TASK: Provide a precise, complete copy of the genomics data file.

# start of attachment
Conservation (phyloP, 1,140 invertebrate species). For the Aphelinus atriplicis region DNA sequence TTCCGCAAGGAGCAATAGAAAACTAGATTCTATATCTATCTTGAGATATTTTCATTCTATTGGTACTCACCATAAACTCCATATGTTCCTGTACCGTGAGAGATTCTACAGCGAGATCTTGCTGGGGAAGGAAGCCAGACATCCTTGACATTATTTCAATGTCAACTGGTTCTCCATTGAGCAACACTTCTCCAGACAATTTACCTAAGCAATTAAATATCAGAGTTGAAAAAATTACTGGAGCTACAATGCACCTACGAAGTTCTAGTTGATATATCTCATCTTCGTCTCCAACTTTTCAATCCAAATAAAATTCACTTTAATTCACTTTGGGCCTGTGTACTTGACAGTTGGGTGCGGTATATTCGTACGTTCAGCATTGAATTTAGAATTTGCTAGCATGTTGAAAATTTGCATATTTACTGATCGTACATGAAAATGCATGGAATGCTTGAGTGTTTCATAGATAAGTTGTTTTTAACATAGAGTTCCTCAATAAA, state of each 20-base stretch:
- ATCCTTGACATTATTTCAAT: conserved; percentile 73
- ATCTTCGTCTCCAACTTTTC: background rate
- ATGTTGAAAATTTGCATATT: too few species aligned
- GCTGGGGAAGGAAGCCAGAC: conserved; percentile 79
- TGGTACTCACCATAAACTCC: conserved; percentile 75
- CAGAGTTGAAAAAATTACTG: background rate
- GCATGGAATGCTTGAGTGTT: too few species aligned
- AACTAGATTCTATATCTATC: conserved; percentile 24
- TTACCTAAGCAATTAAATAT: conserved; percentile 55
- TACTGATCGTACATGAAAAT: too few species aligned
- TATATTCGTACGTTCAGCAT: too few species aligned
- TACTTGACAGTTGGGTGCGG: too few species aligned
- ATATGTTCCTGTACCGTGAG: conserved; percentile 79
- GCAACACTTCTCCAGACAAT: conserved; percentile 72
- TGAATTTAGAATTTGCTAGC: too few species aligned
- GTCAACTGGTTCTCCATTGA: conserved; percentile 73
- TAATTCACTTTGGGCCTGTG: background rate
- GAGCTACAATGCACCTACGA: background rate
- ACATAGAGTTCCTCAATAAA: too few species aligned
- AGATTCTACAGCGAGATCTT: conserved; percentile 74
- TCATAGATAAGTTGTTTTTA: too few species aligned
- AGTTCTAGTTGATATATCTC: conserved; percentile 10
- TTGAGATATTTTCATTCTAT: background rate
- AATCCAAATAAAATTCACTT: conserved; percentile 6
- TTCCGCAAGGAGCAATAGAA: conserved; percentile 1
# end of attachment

Conservation (phyloP, 1,140 invertebrate species). For the Aphelinus atriplicis region DNA sequence TTCCGCAAGGAGCAATAGAAAACTAGATTCTATATCTATCTTGAGATATTTTCATTCTATTGGTACTCACCATAAACTCCATATGTTCCTGTACCGTGAGAGATTCTACAGCGAGATCTTGCTGGGGAAGGAAGCCAGACATCCTTGACATTATTTCAATGTCAACTGGTTCTCCATTGAGCAACACTTCTCCAGACAATTTACCTAAGCAATTAAATATCAGAGTTGAAAAAATTACTGGAGCTACAATGCACCTACGAAGTTCTAGTTGATATATCTCATCTTCGTCTCCAACTTTTCAATCCAAATAAAATTCACTTTAATTCACTTTGGGCCTGTGTACTTGACAGTTGGGTGCGGTATATTCGTACGTTCAGCATTGAATTTAGAATTTGCTAGCATGTTGAAAATTTGCATATTTACTGATCGTACATGAAAATGCATGGAATGCTTGAGTGTTTCATAGATAAGTTGTTTTTAACATAGAGTTCCTCAATAAA, state of each 20-base stretch:
- ATCCTTGACATTATTTCAAT: conserved; percentile 73
- ATCTTCGTCTCCAACTTTTC: background rate
- ATGTTGAAAATTTGCATATT: too few species aligned
- GCTGGGGAAGGAAGCCAGAC: conserved; percentile 79
- TGGTACTCACCATAAACTCC: conserved; percentile 75
- CAGAGTTGAAAAAATTACTG: background rate
- GCATGGAATGCTTGAGTGTT: too few species aligned
- AACTAGATTCTATATCTATC: conserved; percentile 24
- TTACCTAAGCAATTAAATAT: conserved; percentile 55
- TACTGATCGTACATGAAAAT: too few species aligned
- TATATTCGTACGTTCAGCAT: too few species aligned
- TACTTGACAGTTGGGTGCGG: too few species aligned
- ATATGTTCCTGTACCGTGAG: conserved; percentile 79
- GCAACACTTCTCCAGACAAT: conserved; percentile 72
- TGAATTTAGAATTTGCTAGC: too few species aligned
- GTCAACTGGTTCTCCATTGA: conserved; percentile 73
- TAATTCACTTTGGGCCTGTG: background rate
- GAGCTACAATGCACCTACGA: background rate
- ACATAGAGTTCCTCAATAAA: too few species aligned
- AGATTCTACAGCGAGATCTT: conserved; percentile 74
- TCATAGATAAGTTGTTTTTA: too few species aligned
- AGTTCTAGTTGATATATCTC: conserved; percentile 10
- TTGAGATATTTTCATTCTAT: background rate
- AATCCAAATAAAATTCACTT: conserved; percentile 6
- TTCCGCAAGGAGCAATAGAA: conserved; percentile 1